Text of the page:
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Clashing With Atheists: When The Burden of Proof Comes Into Play

When faith and skepticism clash, the blunder many Christians make is understanding how the burden of proof works.  The waters are muddied by the claim that skeptical non-belief is somehow neutral ground, and therefore requires no defense.  That isn’t entirely true.  Both the believer and skeptic are asserting something, and whenever you are the one asserting something to be fact, the burden of proof comes into play.

President of the Evangelical Philosophical Society, and author of “Is God a Moral Monster?” put together a short piece to help Christians not be bullied by some of the favorite lines atheists (incorrectly) use to their own advantage.  The link’s at the end.  Here are the highlights.  Each is fleshed out in the article, and the final paragraph is even worth writing down somewhere for when you might need to refer back to it.

First, define your terms — especially atheism. Understand the terms you are using. You can clear up a lot of confusion here and keep the conversation with a professing atheist on track.

Second, the atheist also bears the burden of proof in making the claim, “God does not exist.” Keep in mind: The atheist is actually making a claim to knowledge just as the theist is.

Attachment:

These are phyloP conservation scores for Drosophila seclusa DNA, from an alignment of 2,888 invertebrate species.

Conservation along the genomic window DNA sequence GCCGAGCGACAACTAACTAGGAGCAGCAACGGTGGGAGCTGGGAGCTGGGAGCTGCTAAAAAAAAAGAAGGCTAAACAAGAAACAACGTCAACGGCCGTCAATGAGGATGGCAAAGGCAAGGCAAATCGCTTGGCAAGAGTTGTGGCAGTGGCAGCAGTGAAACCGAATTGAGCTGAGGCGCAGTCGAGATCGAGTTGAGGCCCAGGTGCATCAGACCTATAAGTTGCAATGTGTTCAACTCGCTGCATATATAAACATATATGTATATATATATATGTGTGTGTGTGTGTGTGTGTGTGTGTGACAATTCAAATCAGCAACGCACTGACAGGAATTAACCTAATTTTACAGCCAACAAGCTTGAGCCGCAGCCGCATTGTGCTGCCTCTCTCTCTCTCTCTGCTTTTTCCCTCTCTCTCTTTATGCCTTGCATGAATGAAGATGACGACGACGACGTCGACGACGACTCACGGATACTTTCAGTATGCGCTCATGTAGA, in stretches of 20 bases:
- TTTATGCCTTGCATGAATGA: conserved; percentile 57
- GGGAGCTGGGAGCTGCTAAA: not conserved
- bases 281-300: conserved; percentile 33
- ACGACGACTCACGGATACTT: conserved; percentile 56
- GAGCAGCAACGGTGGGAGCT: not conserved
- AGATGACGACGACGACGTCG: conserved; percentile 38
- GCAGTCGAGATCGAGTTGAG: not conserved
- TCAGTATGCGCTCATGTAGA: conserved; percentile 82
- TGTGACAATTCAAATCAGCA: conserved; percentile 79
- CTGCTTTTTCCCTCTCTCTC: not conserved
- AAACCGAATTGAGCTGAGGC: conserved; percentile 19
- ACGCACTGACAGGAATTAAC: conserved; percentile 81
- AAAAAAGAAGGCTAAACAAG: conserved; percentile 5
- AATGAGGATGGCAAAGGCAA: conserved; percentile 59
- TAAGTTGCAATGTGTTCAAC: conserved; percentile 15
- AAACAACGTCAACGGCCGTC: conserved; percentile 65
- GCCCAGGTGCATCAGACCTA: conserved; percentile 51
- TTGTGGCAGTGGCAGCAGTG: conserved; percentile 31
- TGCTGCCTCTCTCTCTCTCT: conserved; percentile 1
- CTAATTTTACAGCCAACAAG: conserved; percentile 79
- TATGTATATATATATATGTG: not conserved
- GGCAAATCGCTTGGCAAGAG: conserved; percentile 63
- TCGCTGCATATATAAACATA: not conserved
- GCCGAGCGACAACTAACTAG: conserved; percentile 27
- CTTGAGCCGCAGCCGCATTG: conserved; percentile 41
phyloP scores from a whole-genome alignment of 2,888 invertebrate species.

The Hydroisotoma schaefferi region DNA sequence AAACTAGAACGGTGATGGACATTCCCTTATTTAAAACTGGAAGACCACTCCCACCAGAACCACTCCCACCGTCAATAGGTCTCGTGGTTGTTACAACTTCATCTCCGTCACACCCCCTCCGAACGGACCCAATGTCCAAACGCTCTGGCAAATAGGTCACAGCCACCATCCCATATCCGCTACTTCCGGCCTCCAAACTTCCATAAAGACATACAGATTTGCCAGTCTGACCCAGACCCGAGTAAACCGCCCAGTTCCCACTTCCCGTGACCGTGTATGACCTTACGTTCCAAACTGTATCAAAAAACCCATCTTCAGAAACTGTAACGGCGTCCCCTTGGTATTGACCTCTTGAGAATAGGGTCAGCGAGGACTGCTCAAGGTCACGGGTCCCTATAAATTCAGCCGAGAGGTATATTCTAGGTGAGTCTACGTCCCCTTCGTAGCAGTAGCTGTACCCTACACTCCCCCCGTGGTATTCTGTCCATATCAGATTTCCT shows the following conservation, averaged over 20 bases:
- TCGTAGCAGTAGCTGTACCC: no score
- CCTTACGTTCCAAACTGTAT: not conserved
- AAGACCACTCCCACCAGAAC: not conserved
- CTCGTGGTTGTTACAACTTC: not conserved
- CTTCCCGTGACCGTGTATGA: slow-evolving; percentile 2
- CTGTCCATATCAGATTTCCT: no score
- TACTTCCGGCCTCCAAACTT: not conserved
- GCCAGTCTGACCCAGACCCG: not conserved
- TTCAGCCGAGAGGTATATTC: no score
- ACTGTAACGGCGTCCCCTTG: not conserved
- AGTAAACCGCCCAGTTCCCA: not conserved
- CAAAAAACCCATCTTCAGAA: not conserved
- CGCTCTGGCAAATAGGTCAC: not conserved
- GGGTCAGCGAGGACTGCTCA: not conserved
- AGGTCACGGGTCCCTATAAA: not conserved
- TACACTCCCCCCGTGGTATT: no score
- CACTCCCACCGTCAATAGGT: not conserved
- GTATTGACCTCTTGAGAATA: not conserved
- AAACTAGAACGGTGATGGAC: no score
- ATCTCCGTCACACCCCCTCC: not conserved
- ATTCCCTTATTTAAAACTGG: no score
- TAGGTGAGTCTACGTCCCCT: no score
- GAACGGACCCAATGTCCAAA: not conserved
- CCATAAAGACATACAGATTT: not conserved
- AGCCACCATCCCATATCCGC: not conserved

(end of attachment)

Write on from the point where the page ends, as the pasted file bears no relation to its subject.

Third, look out for the “atheist’s” slide into agnosticism, from claiming disbelief to mere unbelief.

Fourth, distinguish between the two types of agnostics — ordinary and ornery. You have seen the bumper sticker: “Militant agnostic: I don’t know and you can’t know either.” Notice what this agnostic’s position is. He is not simply confessing, “I just don’t know if God exists” (and perhaps he would like to know). This is the ordinary agnostic position. No, he is taking the ornery agnostic position. He is confidently claiming to know something after all — that no one can know if God exists.

Fifth, distinguish between “proof” and “good reasons.”

Sixth, we have good reasons for belief in the biblical God, but not in mythical beings like mermaids, elves, unicorns, the tooth fairy, or flying spaghetti monsters. When people say that belief in God is like belief in the tooth fairy or Easter bunny, this is a philosophical blunder, a misguided comparison…

Seventh, we should distinguish between two types of ignorance — innocence and culpable — and the agnostic would be quite culpable of refusing to seek.

The original article is found at

Wes Walker

Wes Walker is the author of "Blueprint For a Government that Doesn't Suck". He has been lighting up since its inception in July of 2012. Follow on twitter: @Republicanuck